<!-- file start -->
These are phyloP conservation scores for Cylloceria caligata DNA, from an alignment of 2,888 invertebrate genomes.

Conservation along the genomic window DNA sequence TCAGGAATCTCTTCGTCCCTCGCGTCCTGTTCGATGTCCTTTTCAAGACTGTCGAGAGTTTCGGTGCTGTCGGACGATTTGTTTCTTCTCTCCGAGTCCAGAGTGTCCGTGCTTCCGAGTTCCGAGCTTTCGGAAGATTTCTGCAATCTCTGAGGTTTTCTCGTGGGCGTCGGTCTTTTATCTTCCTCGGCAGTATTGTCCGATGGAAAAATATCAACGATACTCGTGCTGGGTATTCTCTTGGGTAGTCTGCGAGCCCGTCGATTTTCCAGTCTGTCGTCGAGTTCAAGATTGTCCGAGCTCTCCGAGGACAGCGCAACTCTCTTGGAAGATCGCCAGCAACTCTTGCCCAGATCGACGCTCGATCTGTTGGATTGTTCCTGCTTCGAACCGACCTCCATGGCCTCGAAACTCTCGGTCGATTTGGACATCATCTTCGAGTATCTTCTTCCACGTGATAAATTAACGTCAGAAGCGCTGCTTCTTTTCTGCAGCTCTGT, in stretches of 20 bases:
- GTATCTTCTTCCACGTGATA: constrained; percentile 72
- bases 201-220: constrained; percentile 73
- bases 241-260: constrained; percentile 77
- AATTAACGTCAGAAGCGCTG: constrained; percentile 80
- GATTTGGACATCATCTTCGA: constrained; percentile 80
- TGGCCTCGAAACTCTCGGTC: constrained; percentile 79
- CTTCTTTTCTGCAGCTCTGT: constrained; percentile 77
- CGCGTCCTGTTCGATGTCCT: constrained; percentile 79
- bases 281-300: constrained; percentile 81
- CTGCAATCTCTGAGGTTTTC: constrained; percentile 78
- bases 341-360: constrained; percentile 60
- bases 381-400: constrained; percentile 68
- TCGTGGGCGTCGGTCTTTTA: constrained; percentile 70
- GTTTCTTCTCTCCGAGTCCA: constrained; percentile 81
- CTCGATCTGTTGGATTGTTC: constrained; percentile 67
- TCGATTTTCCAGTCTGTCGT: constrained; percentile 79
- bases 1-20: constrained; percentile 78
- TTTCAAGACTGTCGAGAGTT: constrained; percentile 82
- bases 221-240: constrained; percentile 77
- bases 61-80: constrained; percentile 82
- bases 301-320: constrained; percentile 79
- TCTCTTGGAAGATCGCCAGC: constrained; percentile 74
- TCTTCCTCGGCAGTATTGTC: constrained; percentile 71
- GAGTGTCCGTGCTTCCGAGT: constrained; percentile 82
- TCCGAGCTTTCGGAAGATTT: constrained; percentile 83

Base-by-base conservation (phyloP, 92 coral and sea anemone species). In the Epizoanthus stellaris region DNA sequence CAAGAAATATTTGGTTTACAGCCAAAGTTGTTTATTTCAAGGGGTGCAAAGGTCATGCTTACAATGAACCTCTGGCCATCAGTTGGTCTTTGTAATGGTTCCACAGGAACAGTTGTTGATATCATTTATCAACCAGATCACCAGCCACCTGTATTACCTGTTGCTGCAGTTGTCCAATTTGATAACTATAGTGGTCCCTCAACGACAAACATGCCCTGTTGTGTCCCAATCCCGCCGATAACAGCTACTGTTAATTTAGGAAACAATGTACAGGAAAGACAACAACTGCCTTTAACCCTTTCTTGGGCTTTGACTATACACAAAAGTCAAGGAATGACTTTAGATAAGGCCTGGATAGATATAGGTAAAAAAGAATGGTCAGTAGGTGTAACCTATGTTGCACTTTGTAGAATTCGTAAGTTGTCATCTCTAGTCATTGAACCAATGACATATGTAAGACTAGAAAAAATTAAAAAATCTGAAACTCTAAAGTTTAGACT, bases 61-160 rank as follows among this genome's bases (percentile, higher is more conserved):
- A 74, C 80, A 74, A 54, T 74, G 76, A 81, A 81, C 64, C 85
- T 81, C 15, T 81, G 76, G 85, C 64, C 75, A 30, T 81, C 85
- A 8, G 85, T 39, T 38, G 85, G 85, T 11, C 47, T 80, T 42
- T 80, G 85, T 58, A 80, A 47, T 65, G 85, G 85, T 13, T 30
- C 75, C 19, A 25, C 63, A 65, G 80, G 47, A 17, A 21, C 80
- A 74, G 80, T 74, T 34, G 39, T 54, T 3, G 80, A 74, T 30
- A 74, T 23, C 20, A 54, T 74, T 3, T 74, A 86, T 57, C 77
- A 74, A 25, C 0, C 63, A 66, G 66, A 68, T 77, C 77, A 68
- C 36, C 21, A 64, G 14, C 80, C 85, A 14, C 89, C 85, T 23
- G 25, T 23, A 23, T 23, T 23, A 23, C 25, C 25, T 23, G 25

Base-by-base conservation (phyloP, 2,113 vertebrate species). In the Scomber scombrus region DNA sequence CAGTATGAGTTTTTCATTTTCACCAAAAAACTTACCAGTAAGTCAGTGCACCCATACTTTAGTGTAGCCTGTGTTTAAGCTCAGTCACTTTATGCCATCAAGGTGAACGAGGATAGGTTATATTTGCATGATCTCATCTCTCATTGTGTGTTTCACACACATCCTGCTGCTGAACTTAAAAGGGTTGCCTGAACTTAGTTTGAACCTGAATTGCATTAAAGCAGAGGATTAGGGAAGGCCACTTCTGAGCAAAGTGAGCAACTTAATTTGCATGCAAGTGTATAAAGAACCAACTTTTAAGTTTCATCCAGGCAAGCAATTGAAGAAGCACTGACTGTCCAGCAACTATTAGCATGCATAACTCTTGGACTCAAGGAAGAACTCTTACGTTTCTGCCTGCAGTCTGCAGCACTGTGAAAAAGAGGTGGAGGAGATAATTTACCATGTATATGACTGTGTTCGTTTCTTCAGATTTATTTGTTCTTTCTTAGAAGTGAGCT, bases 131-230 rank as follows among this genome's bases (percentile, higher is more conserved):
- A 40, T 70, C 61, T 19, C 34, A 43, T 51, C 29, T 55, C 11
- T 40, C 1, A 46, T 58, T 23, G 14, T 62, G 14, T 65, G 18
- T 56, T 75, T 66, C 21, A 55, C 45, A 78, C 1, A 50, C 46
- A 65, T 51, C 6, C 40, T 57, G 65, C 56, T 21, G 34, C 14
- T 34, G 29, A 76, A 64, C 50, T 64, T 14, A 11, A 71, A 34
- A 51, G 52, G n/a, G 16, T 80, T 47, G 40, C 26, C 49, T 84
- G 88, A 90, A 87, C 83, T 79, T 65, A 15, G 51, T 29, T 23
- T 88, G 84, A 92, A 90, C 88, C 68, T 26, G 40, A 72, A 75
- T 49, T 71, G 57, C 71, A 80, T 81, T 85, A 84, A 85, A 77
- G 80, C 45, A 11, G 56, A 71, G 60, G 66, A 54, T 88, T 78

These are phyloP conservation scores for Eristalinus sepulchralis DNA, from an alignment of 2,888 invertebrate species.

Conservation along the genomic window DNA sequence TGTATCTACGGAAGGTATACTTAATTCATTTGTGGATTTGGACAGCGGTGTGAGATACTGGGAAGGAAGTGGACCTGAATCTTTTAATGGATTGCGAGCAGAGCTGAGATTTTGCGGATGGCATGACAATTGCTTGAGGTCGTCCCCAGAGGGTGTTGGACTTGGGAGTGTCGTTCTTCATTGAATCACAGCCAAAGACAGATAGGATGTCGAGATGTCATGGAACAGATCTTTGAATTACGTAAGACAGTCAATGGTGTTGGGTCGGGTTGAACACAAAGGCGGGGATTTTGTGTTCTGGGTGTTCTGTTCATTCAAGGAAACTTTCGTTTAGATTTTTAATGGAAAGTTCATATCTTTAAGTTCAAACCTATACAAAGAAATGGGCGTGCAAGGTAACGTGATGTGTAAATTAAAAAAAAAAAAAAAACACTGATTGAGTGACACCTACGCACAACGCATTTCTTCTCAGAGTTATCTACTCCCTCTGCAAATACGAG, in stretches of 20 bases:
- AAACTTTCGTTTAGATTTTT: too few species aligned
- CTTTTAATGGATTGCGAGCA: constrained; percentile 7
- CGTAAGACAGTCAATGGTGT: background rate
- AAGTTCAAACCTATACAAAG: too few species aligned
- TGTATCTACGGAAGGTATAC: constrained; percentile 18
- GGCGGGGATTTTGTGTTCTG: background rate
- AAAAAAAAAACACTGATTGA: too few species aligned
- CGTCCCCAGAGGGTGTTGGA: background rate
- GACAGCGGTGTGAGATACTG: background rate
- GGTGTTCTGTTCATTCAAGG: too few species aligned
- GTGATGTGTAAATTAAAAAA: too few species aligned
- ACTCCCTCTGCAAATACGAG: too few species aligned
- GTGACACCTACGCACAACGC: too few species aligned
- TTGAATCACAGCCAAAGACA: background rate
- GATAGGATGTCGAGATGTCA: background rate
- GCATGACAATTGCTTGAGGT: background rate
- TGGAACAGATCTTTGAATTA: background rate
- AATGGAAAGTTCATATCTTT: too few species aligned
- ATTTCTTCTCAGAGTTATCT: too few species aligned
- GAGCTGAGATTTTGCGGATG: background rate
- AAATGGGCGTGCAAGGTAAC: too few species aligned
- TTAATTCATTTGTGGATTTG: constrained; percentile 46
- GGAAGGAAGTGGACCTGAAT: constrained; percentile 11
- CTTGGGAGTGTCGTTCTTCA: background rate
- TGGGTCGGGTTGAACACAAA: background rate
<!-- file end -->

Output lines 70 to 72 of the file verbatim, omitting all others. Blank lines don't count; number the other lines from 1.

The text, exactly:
- ATTTCTTCTCAGAGTTATCT: too few species aligned
- GAGCTGAGATTTTGCGGATG: background rate
- AAATGGGCGTGCAAGGTAAC: too few species aligned